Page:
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Town hall - Zabytek.pl


woj. wielkopolskie, pow. szamotulski, gm. Obrzycko-gmina miejska

The town hall in Obrzycko, designed in the Baroque style, bears testimony to the former status of the town, linked to the renowned noble houses of Nałęcz (or the Obrzycko branch thereof, to be precise), Radziwiłł, Radomicki and Raczyński.

The Renaissance decorative window surround embedded into the southern façade of the town hall deserves a particular attention, having been relocated here from a church in Batahla in Portugal, where it was acquired in 1843 by Atanazy Raczyński. The western façade incorporates a cartouche with the Nałęcz coat of arms of the Raczyński family and the date 1825, when the fee tail estate (known as the ordynacja in the Polish-Lithuanian Commonwealth) of Obrzycko was established. The brothers Edward and Atanazy Raczyński are commonly referred to as “the Medici of Poznań”. It is to them that the Greater Poland region owes the Raczyński Family Library, with its immense collection of books, as well as the Gallery of Art the paintings from which are exhibited today in the National Museum in Poznań as well as In Rogalin, Śmiełów and Gołuchów.


The first mentions of the town of Obrzycko date back to the 14th or 15th century. During those times, the town remained in the hands of the Obrzycko branch of the Nałęcz family. In years 1238-1390, a stronghold stood on the site of the town. First mentions of a settlement - merely a village at the time - date back to somewhere around 1580. In 1638, the town was chartered for the second time, under a charter granted by king Władysław IV to Krzysztof Radziwiłł, the great hetman of Lithuania. During the 17th-18th century, Obrzycko remained a significant textile industry centre. From the second half of the 17th century until 1738, the town remained the property of the Radomicki noble family; it was then acquired by the Raczyński family, who owned it in years 1738-1945. The Obrzycko fee tail estate was established in 1825. Along with the nearby Zielonagóra estate, located on the other side of the Warta river, as well as the estate in Gaj Mały, where the administrative centre of the fee tail estate was located, the town formed the property of the noble house of Raczyński. Its very last private owner was Zygmunt Raczyński. As a result of various issues within the family itself, during the second half of the 19th century, the entire fee tail estate passed on to a Germanised branch of the Raczyński family from Courland. In 1934, Obrzycko lost its municipal rights and had to wait until 1990 to become a proper town again.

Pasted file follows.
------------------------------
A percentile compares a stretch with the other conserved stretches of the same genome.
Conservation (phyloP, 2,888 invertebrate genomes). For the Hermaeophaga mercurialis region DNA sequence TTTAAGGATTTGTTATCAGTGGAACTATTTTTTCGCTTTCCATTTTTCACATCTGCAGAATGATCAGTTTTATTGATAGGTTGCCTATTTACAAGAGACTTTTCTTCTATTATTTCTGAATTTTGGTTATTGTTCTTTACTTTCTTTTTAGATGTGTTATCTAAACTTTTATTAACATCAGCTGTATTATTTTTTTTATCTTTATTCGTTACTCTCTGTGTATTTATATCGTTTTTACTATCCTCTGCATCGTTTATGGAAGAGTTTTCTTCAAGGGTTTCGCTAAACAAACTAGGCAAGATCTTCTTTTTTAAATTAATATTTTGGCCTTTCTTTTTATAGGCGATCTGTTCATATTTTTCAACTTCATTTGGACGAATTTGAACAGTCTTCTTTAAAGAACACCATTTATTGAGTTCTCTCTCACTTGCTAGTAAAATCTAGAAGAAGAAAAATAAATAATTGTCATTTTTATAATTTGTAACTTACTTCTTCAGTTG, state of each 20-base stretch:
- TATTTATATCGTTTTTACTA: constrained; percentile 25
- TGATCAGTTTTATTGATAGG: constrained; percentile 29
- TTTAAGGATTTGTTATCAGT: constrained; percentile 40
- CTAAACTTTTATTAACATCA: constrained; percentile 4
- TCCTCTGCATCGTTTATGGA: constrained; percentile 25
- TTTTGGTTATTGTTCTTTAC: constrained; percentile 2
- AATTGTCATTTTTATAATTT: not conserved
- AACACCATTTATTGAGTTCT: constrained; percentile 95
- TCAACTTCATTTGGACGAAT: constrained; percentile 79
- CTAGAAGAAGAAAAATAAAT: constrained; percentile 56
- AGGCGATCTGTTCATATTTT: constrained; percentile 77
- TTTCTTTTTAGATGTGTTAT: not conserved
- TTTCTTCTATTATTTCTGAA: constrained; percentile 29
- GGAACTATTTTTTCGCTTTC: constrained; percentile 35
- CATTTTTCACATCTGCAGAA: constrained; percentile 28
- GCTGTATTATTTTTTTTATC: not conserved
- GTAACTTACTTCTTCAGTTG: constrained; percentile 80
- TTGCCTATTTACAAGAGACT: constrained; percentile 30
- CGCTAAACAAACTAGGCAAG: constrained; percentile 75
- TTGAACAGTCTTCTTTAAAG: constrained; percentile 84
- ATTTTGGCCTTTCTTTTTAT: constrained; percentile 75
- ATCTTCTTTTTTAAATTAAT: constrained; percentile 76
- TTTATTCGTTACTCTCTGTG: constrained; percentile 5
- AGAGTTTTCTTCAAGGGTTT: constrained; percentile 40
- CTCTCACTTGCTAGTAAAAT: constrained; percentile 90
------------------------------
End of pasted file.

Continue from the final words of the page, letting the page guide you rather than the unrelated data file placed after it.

The first town hall was constructed somewhere around the mid-17th century.

In 1739, the town hall - much like most other buildings in town - was lost to the blaze.

In 1757, the current, brick-and-stone town hall was erected. During the mid-19th century, the town hall was converted into a granary by the Prussians.

In 1960, the town hall underwent renovation works; its interiors were modified so that the building could serve its original purpose once again.

In 1973, the roof underwent a comprehensive restoration which involved the replacement of the roofing as well as partial replacement of the roof truss beneath. In addition, the brick parts of the town hall were subjected to conservation works, while the cornices were partially replaced.


Obrzycko, a town located in the Szamotuły district, picturesquely located on the left bank of the Warta river, next to the Samica river mouth, lies about 12 kilometres to the north-west from the city of Szamotuły itself. In the middle of the town, in the centre of the trapezium-shaped market square, stands the town hall; its front façade facing the west. Residential buildings from the 19th and the early 20th century surround the market square.